While much (important) discussion in healthcare is about the collection of and access to data, it’s also essential to communicate about it clearly. Good communication of health data, particularly to patients–is too often an under-funded and under-supported afterthought, if it happens at all. The Health 2.0 Show’s webinar Tuesday underscored the importance of effective visual communications.
The three speakers gave examples of very different but effective “pictures” of data. David Hale of the National Library of Medicine and the National Institutes of Health demoed PillBox, a program that lets people identify pills based on their physical characteristics. This capability could save time, money, and even lives given the more than 1.5 million adverse drug events reported each year in the US.
Next Artist and Patient Advocate Regina Holliday showed her artistic interpretation of hospital ratings data. In Regina’s case, communication to the public of the core concept—that many hospitals are performing poorly based on patient satisfaction–included both a product (a painting) and the process by which it was made. Regina stood on the sidewalk outside of a hospital to paint a child holding report card with low grades, symbolizing poor hospital performance. As she painted, she spoke to passersby, answering questions and educating them about a topic most know little if anything about.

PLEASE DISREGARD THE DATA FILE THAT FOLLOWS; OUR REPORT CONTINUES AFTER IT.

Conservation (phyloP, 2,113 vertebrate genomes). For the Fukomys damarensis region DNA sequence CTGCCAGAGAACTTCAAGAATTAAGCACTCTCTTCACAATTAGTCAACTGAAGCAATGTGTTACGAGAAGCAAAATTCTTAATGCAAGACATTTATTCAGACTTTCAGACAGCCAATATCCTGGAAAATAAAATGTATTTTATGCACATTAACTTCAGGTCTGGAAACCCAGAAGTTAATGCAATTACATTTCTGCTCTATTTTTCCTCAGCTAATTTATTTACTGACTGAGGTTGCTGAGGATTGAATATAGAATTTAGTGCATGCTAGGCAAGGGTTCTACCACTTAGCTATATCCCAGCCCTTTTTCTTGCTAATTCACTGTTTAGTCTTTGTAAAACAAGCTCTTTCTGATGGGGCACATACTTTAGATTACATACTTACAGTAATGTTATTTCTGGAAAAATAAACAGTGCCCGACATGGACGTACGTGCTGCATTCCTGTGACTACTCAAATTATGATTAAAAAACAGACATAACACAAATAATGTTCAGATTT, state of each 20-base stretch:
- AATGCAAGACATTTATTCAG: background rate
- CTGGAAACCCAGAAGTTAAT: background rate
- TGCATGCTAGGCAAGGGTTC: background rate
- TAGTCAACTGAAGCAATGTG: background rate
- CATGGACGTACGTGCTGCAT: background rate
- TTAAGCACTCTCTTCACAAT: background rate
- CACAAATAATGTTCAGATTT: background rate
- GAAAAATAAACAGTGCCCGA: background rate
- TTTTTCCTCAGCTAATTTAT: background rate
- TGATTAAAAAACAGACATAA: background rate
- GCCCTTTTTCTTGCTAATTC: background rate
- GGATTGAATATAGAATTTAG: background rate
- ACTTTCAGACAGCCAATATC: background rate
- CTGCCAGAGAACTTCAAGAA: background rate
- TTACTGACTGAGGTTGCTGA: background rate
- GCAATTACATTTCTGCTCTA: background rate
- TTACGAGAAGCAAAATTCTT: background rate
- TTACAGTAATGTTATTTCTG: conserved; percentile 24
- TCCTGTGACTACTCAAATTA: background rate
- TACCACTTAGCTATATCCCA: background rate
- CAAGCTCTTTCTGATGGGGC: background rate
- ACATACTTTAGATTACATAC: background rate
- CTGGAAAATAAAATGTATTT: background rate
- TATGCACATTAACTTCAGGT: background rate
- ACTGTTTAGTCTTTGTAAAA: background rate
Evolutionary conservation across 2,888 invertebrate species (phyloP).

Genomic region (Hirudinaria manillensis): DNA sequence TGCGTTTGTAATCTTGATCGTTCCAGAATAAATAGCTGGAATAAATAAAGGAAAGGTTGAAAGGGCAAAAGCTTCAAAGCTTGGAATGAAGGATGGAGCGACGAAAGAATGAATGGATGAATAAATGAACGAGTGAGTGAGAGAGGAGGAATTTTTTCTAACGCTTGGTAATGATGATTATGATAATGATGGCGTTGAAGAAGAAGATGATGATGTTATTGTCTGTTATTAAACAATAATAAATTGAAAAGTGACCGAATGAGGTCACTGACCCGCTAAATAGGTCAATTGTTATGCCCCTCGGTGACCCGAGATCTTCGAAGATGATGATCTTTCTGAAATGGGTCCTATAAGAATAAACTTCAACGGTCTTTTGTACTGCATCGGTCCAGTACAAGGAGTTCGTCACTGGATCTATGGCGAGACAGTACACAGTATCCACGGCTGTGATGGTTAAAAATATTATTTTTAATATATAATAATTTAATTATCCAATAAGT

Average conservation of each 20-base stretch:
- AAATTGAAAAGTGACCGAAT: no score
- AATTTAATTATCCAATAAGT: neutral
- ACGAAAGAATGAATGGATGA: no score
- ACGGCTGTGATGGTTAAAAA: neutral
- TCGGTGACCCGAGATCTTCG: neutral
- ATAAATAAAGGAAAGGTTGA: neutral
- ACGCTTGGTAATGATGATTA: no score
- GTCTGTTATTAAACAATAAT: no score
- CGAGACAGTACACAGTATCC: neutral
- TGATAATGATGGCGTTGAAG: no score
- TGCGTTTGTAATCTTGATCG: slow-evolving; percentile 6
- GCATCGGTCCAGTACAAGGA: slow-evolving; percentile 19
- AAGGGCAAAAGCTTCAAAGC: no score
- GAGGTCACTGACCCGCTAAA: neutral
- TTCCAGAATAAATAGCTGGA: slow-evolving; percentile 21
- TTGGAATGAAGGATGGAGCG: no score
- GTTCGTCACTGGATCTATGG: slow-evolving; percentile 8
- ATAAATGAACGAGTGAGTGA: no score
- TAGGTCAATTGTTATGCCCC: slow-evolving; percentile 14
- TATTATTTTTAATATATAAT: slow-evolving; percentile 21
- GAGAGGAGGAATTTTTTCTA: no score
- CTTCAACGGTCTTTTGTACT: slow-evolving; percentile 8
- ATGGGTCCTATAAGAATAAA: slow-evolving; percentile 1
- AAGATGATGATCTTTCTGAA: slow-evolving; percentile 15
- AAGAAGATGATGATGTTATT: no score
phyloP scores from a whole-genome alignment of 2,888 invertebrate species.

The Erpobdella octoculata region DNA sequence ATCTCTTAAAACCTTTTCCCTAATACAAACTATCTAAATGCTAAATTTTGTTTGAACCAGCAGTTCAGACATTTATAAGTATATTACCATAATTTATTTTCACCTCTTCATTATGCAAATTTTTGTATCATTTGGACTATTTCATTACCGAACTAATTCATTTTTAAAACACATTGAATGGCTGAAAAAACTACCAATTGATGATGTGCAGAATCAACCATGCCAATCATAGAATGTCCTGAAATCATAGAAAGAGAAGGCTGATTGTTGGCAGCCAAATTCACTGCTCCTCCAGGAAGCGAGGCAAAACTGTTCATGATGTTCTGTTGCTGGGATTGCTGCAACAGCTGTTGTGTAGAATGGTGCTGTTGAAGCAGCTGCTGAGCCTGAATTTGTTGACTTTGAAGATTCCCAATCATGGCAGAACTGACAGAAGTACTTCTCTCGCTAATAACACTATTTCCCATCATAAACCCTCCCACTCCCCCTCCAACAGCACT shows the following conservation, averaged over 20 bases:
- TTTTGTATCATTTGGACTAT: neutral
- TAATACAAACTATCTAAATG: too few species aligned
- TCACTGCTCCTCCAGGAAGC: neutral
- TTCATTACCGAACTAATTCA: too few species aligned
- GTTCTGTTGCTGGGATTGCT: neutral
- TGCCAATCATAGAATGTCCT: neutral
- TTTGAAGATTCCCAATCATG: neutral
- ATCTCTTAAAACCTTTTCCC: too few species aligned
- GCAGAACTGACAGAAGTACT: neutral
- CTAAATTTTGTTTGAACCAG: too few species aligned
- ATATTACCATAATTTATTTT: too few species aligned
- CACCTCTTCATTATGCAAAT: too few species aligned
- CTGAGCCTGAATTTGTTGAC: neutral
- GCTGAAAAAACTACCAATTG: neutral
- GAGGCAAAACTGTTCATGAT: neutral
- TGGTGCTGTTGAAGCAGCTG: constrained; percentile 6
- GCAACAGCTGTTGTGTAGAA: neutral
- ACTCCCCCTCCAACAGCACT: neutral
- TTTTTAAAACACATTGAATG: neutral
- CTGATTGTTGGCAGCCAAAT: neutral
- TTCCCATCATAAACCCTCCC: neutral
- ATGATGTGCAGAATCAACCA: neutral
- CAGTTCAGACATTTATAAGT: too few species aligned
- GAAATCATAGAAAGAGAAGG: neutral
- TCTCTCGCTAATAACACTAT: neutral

Lastly Ted Eytan, of the Permanente Federation, gave some examples of how the UK has established a culture of relative public transparency through pictures–whether about transportation (graphs that show airline performance in Heathrow Airport)–or about healthcare quality. Images he shared conveyed complex data succinctly using simple graphics and a few colors (such as green for good, yellow for not so good, and red for poor).
As David Hale pointed out, government is well positioned to collect data, but not necessarily to translate it for specific audiences. Rather, as in the case of PillBox, the government should go part of the way, compiling and releasing data in ways that developers, entrepreneurs, and artists can use as a jumping off point. Initiatives like the Community Health Data Forum upport this approach. Hopefully there will be even more similar efforts in the future.
Lygeia Ricciardi is the founder of Clear Voice Consulting (www.clear-voice.com) and part of the leadership team of Clinovations (www.clinovations.com). She’ll be commenting on Health 2.0 Goes to Washington. Follow her on Twitter @Lygeia.